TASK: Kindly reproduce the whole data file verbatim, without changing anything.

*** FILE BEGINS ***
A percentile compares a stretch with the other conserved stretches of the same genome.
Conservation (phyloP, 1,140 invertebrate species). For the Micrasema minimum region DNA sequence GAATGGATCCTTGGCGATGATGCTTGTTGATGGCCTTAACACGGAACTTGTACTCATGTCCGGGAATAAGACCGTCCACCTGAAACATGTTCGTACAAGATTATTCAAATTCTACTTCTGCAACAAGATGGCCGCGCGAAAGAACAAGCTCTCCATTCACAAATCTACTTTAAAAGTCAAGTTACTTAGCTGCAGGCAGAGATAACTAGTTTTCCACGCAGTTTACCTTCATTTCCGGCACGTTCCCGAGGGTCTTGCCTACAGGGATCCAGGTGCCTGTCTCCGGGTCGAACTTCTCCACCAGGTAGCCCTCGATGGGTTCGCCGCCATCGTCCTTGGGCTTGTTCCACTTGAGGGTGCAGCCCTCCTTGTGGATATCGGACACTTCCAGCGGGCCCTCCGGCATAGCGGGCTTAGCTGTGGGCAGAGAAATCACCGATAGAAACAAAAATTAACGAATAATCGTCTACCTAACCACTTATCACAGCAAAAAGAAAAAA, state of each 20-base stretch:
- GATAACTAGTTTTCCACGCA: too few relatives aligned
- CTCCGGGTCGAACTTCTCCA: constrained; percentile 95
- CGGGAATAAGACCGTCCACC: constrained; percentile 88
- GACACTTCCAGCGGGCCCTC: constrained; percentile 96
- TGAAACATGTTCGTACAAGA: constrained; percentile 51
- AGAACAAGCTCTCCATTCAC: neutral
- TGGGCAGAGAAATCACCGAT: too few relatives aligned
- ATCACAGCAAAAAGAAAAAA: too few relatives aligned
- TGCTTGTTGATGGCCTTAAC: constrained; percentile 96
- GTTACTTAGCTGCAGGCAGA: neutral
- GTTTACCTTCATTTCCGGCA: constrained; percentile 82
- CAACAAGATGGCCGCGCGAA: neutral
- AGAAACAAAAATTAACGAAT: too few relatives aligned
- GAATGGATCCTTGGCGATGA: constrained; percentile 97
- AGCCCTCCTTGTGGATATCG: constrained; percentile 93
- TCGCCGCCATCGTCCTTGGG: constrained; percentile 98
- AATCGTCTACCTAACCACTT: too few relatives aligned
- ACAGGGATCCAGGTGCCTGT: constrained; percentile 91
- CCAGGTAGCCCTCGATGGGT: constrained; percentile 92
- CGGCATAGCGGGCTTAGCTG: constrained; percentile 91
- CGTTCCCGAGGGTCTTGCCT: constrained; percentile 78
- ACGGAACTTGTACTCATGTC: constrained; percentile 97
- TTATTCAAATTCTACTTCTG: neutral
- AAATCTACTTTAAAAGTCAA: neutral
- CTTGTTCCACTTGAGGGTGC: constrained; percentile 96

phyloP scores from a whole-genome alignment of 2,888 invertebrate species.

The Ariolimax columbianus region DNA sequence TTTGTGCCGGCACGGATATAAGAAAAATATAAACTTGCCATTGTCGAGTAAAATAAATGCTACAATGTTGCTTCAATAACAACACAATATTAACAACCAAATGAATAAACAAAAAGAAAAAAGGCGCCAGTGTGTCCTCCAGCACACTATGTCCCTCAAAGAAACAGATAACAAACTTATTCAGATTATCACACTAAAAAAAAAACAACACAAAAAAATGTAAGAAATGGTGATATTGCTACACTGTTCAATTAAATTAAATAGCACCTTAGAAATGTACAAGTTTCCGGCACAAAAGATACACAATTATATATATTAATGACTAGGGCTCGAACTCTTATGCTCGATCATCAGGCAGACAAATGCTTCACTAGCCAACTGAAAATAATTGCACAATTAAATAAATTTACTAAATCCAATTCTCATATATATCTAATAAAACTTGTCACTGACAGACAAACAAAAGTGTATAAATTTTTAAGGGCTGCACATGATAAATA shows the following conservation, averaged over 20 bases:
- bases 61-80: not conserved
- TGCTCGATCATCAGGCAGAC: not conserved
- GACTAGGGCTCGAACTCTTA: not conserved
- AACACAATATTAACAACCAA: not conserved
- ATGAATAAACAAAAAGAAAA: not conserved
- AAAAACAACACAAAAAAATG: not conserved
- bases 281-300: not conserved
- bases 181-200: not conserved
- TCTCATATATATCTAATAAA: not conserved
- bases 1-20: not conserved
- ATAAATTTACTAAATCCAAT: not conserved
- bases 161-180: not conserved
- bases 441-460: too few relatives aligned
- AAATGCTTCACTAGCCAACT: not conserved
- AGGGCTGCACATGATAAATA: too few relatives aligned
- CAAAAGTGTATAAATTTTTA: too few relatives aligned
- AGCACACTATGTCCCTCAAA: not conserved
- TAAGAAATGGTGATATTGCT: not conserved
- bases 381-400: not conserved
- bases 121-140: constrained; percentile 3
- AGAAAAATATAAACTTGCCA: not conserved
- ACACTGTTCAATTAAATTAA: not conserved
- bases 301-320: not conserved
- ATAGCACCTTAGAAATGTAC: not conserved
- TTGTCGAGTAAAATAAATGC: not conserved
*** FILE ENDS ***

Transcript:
A percentile compares a stretch with the other conserved stretches of the same genome.
Conservation (phyloP, 1,140 invertebrate species). For the Micrasema minimum region DNA sequence GAATGGATCCTTGGCGATGATGCTTGTTGATGGCCTTAACACGGAACTTGTACTCATGTCCGGGAATAAGACCGTCCACCTGAAACATGTTCGTACAAGATTATTCAAATTCTACTTCTGCAACAAGATGGCCGCGCGAAAGAACAAGCTCTCCATTCACAAATCTACTTTAAAAGTCAAGTTACTTAGCTGCAGGCAGAGATAACTAGTTTTCCACGCAGTTTACCTTCATTTCCGGCACGTTCCCGAGGGTCTTGCCTACAGGGATCCAGGTGCCTGTCTCCGGGTCGAACTTCTCCACCAGGTAGCCCTCGATGGGTTCGCCGCCATCGTCCTTGGGCTTGTTCCACTTGAGGGTGCAGCCCTCCTTGTGGATATCGGACACTTCCAGCGGGCCCTCCGGCATAGCGGGCTTAGCTGTGGGCAGAGAAATCACCGATAGAAACAAAAATTAACGAATAATCGTCTACCTAACCACTTATCACAGCAAAAAGAAAAAA, state of each 20-base stretch:
- GATAACTAGTTTTCCACGCA: too few relatives aligned
- CTCCGGGTCGAACTTCTCCA: constrained; percentile 95
- CGGGAATAAGACCGTCCACC: constrained; percentile 88
- GACACTTCCAGCGGGCCCTC: constrained; percentile 96
- TGAAACATGTTCGTACAAGA: constrained; percentile 51
- AGAACAAGCTCTCCATTCAC: neutral
- TGGGCAGAGAAATCACCGAT: too few relatives aligned
- ATCACAGCAAAAAGAAAAAA: too few relatives aligned
- TGCTTGTTGATGGCCTTAAC: constrained; percentile 96
- GTTACTTAGCTGCAGGCAGA: neutral
- GTTTACCTTCATTTCCGGCA: constrained; percentile 82
- CAACAAGATGGCCGCGCGAA: neutral
- AGAAACAAAAATTAACGAAT: too few relatives aligned
- GAATGGATCCTTGGCGATGA: constrained; percentile 97
- AGCCCTCCTTGTGGATATCG: constrained; percentile 93
- TCGCCGCCATCGTCCTTGGG: constrained; percentile 98
- AATCGTCTACCTAACCACTT: too few relatives aligned
- ACAGGGATCCAGGTGCCTGT: constrained; percentile 91
- CCAGGTAGCCCTCGATGGGT: constrained; percentile 92
- CGGCATAGCGGGCTTAGCTG: constrained; percentile 91
- CGTTCCCGAGGGTCTTGCCT: constrained; percentile 78
- ACGGAACTTGTACTCATGTC: constrained; percentile 97
- TTATTCAAATTCTACTTCTG: neutral
- AAATCTACTTTAAAAGTCAA: neutral
- CTTGTTCCACTTGAGGGTGC: constrained; percentile 96

phyloP scores from a whole-genome alignment of 2,888 invertebrate species.

The Ariolimax columbianus region DNA sequence TTTGTGCCGGCACGGATATAAGAAAAATATAAACTTGCCATTGTCGAGTAAAATAAATGCTACAATGTTGCTTCAATAACAACACAATATTAACAACCAAATGAATAAACAAAAAGAAAAAAGGCGCCAGTGTGTCCTCCAGCACACTATGTCCCTCAAAGAAACAGATAACAAACTTATTCAGATTATCACACTAAAAAAAAAACAACACAAAAAAATGTAAGAAATGGTGATATTGCTACACTGTTCAATTAAATTAAATAGCACCTTAGAAATGTACAAGTTTCCGGCACAAAAGATACACAATTATATATATTAATGACTAGGGCTCGAACTCTTATGCTCGATCATCAGGCAGACAAATGCTTCACTAGCCAACTGAAAATAATTGCACAATTAAATAAATTTACTAAATCCAATTCTCATATATATCTAATAAAACTTGTCACTGACAGACAAACAAAAGTGTATAAATTTTTAAGGGCTGCACATGATAAATA shows the following conservation, averaged over 20 bases:
- bases 61-80: not conserved
- TGCTCGATCATCAGGCAGAC: not conserved
- GACTAGGGCTCGAACTCTTA: not conserved
- AACACAATATTAACAACCAA: not conserved
- ATGAATAAACAAAAAGAAAA: not conserved
- AAAAACAACACAAAAAAATG: not conserved
- bases 281-300: not conserved
- bases 181-200: not conserved
- TCTCATATATATCTAATAAA: not conserved
- bases 1-20: not conserved
- ATAAATTTACTAAATCCAAT: not conserved
- bases 161-180: not conserved
- bases 441-460: too few relatives aligned
- AAATGCTTCACTAGCCAACT: not conserved
- AGGGCTGCACATGATAAATA: too few relatives aligned
- CAAAAGTGTATAAATTTTTA: too few relatives aligned
- AGCACACTATGTCCCTCAAA: not conserved
- TAAGAAATGGTGATATTGCT: not conserved
- bases 381-400: not conserved
- bases 121-140: constrained; percentile 3
- AGAAAAATATAAACTTGCCA: not conserved
- ACACTGTTCAATTAAATTAA: not conserved
- bases 301-320: not conserved
- ATAGCACCTTAGAAATGTAC: not conserved
- TTGTCGAGTAAAATAAATGC: not conserved